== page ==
“This is a simple deal,” Dolcefino said. “They owe him the money. Everybody who does business with Texas Tech should worry that if Texas Tech decides they don’t want to pay, they just won’t pay. We’re going to stay around as long as Mike wants us to, and the only way they make us go away from our investigation is to work it out and pay him.”

Last week, Leach said certain Tech officials were “outright crooks.” He has said his beef is with them, and not Tech fans or the people of Lubbock. “Texas Tech is a fantastic place with fantastic people, with a few notable exceptions,” he told USA TODAY Sports earlier this year.

Leach’s 2009 contract with Tech says that if he were fired “for cause,” then the university’s “sole obligation” is to pay him his base pay of $300,000 and other performance incentives. Leach says that cause wasn’t proven in court and was false.

Leach says he received the $300,000 in base pay but not the $1.6 million he was owed in “guaranteed” income, or the $800,000 retention bonus that was due to him if he was the school’s coach on Dec. 31, 2009. Tech fired him a day earlier, but Leach says that bonus was “six years in the making” and due that year.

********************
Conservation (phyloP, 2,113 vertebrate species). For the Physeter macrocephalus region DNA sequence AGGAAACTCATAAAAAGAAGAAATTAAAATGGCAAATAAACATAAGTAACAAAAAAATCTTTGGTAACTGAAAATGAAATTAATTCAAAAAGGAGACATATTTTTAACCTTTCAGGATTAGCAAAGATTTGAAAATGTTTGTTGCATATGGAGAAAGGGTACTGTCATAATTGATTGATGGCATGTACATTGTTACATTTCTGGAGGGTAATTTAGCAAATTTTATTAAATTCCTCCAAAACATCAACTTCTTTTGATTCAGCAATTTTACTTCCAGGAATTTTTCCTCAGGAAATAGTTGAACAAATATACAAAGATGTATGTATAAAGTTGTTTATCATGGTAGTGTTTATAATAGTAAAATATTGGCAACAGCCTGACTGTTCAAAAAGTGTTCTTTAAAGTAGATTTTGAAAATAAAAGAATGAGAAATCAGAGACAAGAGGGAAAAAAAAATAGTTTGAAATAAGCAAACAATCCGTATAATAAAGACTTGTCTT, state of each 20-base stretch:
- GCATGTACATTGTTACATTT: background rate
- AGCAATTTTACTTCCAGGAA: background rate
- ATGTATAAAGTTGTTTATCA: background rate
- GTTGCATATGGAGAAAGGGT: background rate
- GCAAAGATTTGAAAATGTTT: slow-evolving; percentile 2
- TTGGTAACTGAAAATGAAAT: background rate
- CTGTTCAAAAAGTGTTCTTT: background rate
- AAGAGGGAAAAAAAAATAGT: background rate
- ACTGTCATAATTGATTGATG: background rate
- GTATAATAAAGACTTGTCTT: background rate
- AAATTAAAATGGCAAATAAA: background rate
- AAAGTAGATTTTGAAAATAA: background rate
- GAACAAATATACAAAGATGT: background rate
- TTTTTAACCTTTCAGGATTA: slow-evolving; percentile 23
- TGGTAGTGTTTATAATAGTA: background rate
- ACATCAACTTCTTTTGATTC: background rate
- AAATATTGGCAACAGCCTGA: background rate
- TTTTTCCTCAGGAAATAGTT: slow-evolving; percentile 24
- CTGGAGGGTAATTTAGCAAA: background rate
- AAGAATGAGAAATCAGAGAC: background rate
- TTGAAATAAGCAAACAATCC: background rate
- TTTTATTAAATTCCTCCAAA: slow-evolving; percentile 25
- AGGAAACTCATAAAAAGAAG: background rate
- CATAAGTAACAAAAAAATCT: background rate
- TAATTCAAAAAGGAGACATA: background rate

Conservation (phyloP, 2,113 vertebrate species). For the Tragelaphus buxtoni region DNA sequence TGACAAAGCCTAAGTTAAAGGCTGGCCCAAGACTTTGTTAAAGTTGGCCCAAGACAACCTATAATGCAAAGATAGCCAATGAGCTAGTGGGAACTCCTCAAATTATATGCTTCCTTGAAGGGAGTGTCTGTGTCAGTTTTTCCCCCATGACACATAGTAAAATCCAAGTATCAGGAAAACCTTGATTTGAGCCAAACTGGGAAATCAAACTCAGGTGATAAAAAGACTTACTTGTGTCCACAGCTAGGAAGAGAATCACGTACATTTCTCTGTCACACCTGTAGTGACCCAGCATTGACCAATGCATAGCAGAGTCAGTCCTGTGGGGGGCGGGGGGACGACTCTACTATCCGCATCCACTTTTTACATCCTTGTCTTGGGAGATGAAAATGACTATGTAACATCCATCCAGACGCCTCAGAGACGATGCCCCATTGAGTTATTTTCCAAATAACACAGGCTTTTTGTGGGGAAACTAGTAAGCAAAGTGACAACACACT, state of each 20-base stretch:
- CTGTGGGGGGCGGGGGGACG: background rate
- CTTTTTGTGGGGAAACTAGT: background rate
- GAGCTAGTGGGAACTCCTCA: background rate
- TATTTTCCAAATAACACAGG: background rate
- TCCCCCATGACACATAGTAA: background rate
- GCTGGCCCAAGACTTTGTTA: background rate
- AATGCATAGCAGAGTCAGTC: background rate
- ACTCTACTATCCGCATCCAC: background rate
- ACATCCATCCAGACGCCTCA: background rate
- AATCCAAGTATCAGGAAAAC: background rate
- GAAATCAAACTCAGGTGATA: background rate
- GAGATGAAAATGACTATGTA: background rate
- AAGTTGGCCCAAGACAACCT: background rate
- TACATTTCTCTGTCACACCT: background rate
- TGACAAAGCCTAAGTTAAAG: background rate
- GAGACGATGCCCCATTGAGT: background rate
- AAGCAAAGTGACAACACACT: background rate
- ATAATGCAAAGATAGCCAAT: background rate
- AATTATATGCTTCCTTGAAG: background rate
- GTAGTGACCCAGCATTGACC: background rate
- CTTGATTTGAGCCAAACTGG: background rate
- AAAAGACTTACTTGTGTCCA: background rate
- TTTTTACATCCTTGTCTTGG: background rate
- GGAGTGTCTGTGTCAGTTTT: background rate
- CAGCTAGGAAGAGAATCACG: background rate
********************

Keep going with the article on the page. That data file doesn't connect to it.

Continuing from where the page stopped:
Leach spoke to USA TODAY Sports earlier this year about why he won’t let up on this cause.

Best of college football Week 8

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Texas Truck Driver Pleads Guilty To Smuggling Deaths Of 10 Undocumented Immigrants

Truck driver James Matthew Bradley Jr. arrives at the federal courthouse for a hearing in San Antonio in July 2017.

A 61-year-old truck driver has pleaded guilty to two counts of human smuggling leading to the deaths of 10 unauthorized immigrants in San Antonio earlier this year.

James Matthew Bradley Jr. pleaded guilty to one count of transporting aliens resulting in death and one count of conspiracy, according to a statement released by the U.S. attorney for the Western District of Texas. Bradley faces up to life in prison.

He was the driver of an 18-wheel tractor-trailer parked behind a Walmart store just after midnight in San Antonio on July 23. A police officer responding to a call by a Walmart employee found 39 immigrants at the scene, some standing, others lying in the rear of the trailer. Eight people died in the sweltering and airless trailer. Nearly 30 people were hospitalized, and two more people later died.